Barcodes are amazing things, aren’t they? They’re the kind of things I’ll never take for granted.

Barcodes have been around for a long time, ever since we’ve had the technology to point a device at a code – or point the code-bearing item at a device – and have it translated into a specific inventory record in a company’s supply chain or retail computer system.

The fact that all the billions of things out there can each have their own unique sequence of numbers and bars makes business flow at the pace it does. You can have a code for one item, another code for a box of them, another for a case of boxes, and for all I know another code for an entire pallet of thousands of them. They enable the entire supply chain and retailer to keep a electronic record of the physical movement of an item, from creation to distribution, to consumption.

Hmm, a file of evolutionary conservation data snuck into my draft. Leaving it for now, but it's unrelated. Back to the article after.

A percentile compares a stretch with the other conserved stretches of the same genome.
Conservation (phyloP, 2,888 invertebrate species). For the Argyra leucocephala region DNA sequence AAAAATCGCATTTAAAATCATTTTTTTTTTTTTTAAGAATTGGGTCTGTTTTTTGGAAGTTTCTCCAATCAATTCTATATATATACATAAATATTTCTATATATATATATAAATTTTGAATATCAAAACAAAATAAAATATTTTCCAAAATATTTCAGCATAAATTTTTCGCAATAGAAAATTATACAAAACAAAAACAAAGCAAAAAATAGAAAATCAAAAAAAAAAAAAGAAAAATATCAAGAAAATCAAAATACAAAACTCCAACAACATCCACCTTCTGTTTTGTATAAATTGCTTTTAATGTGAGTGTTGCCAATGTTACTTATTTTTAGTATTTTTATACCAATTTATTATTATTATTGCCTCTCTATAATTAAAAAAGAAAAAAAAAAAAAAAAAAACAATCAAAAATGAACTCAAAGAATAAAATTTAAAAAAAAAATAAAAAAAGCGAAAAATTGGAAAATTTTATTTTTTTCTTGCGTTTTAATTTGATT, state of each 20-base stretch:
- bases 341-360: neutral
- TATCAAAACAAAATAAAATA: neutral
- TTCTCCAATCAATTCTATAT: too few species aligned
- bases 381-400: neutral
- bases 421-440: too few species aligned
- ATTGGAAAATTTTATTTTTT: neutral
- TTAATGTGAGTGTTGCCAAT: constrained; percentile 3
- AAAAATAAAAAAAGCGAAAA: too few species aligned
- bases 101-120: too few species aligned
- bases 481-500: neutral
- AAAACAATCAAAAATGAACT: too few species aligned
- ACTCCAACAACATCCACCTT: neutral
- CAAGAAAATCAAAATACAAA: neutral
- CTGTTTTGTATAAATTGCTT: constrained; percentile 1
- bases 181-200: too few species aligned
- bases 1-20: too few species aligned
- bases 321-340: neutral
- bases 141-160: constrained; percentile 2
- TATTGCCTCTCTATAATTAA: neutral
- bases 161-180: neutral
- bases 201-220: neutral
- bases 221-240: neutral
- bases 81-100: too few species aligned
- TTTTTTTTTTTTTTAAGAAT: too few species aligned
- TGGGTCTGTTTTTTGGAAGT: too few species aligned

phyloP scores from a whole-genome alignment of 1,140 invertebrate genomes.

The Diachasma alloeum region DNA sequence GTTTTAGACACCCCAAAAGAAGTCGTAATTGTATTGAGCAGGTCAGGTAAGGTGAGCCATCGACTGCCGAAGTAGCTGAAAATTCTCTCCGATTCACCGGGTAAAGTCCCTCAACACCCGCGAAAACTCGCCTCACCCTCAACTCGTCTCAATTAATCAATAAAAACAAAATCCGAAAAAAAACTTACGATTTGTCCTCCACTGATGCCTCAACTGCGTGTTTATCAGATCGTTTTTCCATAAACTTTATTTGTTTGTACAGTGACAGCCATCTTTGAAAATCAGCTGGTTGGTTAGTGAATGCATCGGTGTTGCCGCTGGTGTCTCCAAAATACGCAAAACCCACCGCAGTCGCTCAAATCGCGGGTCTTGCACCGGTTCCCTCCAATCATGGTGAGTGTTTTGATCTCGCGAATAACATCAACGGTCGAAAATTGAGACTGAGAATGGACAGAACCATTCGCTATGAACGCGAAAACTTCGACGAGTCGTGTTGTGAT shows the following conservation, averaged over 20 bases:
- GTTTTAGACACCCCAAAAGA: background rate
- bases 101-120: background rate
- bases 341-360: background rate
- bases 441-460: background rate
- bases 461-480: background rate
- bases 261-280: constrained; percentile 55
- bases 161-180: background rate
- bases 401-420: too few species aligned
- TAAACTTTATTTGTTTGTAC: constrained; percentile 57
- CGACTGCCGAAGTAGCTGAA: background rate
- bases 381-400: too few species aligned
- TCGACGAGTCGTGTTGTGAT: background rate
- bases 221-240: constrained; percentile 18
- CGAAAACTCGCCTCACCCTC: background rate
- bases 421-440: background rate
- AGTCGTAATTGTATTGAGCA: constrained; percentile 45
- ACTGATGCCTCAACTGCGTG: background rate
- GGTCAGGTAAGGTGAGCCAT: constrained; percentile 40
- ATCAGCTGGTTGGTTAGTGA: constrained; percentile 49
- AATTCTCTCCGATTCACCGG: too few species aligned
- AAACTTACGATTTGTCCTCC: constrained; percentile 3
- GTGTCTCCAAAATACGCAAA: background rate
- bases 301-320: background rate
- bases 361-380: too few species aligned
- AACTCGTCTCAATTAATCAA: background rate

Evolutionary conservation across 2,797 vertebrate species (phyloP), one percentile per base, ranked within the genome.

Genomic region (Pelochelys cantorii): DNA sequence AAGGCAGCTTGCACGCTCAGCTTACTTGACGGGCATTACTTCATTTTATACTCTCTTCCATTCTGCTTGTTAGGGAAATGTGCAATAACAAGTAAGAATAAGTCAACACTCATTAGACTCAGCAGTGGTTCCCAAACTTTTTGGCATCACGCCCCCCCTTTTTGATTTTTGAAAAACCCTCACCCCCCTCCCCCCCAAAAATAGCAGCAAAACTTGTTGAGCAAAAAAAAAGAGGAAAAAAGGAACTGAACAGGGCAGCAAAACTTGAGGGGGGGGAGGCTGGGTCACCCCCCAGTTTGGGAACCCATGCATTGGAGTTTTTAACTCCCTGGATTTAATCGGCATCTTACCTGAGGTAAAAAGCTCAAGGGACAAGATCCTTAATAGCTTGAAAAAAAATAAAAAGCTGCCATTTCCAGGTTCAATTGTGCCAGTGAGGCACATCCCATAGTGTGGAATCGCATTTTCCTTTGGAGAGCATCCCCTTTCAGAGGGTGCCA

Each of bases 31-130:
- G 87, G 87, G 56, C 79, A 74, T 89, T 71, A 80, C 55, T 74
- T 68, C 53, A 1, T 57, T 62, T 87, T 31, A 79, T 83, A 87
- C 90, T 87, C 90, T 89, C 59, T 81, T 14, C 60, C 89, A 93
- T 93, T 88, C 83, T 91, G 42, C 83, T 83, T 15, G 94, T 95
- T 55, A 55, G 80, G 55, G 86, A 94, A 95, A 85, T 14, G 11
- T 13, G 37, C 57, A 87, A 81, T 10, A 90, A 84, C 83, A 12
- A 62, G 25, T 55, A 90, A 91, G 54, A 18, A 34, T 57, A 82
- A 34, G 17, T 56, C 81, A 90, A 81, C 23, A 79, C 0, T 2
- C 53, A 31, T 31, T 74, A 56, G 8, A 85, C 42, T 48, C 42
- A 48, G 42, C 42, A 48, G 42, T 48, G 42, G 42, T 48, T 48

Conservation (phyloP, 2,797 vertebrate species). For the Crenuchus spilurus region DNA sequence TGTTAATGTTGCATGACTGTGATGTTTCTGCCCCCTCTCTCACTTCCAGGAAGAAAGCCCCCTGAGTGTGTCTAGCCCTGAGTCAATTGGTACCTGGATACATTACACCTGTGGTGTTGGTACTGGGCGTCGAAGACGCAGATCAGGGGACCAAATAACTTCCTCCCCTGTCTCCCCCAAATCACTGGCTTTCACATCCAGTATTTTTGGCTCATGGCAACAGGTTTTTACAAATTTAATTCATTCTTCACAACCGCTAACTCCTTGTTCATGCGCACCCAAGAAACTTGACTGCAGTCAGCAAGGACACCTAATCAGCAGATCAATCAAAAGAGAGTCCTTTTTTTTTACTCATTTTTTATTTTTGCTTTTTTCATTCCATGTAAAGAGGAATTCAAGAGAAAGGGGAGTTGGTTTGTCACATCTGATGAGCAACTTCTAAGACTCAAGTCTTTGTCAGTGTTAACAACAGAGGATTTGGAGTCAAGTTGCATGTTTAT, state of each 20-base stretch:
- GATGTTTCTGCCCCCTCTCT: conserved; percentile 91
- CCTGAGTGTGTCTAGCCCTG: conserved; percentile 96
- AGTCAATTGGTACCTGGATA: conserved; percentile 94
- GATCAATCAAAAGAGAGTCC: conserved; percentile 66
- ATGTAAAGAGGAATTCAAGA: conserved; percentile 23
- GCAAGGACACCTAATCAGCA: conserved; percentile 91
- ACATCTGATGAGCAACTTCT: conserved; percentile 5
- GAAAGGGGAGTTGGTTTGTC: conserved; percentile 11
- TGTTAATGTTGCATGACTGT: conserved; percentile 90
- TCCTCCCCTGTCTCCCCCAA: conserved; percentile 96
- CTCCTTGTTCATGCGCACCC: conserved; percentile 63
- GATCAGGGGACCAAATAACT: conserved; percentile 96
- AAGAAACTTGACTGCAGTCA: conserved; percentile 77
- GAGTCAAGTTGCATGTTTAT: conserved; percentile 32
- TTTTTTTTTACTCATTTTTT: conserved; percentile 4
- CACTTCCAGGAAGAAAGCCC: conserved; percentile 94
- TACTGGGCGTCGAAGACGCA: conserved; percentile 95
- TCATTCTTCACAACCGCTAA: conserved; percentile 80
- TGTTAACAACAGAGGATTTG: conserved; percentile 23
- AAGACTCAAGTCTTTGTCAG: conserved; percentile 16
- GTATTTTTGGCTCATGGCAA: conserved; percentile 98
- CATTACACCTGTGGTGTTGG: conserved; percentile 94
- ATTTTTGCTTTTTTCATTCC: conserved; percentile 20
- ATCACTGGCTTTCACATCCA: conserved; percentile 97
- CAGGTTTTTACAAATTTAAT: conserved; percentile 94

Owning the code conventions and selling the codes is, of course, big business. But they’re worth every penny or cent, in my view.

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